Now, to give a very simplified baseline, if we just strip out Young, Javaris, and James, the others give us just under 10,000 minutes and 13.4 Wins, which, oh no, is actually worse than what they are replacing versus 06-07. That was not what I was hoping or even expecting to find.
Ok, let's try to instead think about how the minutes might really be allocated to see if/how much that helps.
Roughly breaking down the minutes from 06-07 gives us the following to work with (I'm over-simplifying a little by putting all AD's minutes at PG even though he saw time with Arenas, all DeShawn's minutes in the SG-SF group, even though he ran some PG, etc., but I think it works well enough):
Let's assume we get 08-09 Foye-level rate of production for all of the PG minutes.
Let's give Mike Miller 2,500 of those SG/SF minutes, but let's do it on his 04-06 level of production. We'll give another 1,000 each to McGuire and Young.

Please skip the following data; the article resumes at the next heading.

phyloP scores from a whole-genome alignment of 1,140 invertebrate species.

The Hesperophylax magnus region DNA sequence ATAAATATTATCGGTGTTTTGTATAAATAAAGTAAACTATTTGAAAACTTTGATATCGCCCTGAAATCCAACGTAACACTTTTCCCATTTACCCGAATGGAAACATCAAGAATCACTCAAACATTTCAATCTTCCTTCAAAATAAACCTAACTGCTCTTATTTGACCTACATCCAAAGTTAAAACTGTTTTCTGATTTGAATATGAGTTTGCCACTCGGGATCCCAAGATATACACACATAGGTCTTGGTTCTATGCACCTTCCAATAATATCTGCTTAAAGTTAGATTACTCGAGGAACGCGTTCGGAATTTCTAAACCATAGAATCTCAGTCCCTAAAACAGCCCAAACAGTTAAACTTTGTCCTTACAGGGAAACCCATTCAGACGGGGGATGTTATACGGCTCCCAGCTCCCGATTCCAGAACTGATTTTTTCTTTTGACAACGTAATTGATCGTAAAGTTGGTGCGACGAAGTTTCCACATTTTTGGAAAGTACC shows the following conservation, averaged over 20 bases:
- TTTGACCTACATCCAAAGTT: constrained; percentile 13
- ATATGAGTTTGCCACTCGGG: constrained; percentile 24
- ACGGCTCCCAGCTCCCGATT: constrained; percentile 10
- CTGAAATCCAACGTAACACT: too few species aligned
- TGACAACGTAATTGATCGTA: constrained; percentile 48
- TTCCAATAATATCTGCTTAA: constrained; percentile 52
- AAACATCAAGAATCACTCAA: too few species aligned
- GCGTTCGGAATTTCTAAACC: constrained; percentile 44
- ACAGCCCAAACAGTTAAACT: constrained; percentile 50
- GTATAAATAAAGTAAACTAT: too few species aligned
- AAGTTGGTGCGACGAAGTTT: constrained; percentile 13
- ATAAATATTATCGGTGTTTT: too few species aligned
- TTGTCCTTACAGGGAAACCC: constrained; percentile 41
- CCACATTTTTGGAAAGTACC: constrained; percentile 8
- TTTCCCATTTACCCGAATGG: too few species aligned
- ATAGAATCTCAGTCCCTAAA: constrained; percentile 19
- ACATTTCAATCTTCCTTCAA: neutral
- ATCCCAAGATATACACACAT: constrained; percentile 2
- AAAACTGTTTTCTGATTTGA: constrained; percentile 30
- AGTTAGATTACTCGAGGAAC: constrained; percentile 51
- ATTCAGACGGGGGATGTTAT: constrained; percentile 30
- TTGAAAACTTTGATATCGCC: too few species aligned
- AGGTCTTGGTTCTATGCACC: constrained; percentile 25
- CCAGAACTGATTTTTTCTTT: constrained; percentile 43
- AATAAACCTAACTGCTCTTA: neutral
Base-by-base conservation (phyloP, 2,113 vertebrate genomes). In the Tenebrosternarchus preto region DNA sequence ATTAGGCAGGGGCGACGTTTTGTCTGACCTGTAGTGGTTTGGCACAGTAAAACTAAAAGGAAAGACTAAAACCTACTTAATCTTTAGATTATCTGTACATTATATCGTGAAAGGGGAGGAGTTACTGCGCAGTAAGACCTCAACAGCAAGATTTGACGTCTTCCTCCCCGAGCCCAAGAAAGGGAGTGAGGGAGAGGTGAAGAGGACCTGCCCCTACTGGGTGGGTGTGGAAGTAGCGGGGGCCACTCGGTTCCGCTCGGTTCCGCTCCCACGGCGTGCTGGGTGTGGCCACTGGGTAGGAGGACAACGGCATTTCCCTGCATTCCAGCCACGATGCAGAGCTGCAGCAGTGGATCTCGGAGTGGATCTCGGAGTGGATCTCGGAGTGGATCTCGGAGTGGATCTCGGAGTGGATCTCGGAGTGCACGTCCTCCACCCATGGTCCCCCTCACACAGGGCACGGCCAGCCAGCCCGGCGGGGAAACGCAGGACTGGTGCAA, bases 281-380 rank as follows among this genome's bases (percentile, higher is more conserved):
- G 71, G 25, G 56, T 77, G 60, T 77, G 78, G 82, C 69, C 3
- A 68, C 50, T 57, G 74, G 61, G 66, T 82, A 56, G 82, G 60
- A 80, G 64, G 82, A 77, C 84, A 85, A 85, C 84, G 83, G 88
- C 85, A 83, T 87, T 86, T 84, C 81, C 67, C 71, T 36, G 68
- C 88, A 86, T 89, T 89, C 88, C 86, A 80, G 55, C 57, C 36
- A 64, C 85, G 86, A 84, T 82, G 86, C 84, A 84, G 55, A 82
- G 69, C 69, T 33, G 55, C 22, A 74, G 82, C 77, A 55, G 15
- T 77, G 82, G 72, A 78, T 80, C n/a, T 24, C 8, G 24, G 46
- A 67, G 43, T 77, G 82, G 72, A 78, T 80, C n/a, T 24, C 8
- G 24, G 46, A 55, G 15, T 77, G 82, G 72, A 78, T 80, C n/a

And, for the PF/C, let's be a little creative. Let's first give Haywood 400 more minutes (at 06-07 level, for consistency) to get him closer to starter-type minutes (he had only 1,740 in 06-07). For the other 2,900 minutes, let's do this: let's assume we can get the same rate of production for those minutes that McGee provided in his playing time last year. He produced, from a Win Shares perspective, at a much higher rate than Blatche. I think we need to assume that with the "palace of good play" a thing of the past and given the natural improvement one would hope to see from both McGee and Blatche, it should be reasonable to expect that McGee's rookie season productivity should set a baseline for the quality of those minutes.
SG/SF: 9.12 (Miller is 7.65, McGuire is 0.82, and Young is 0.65)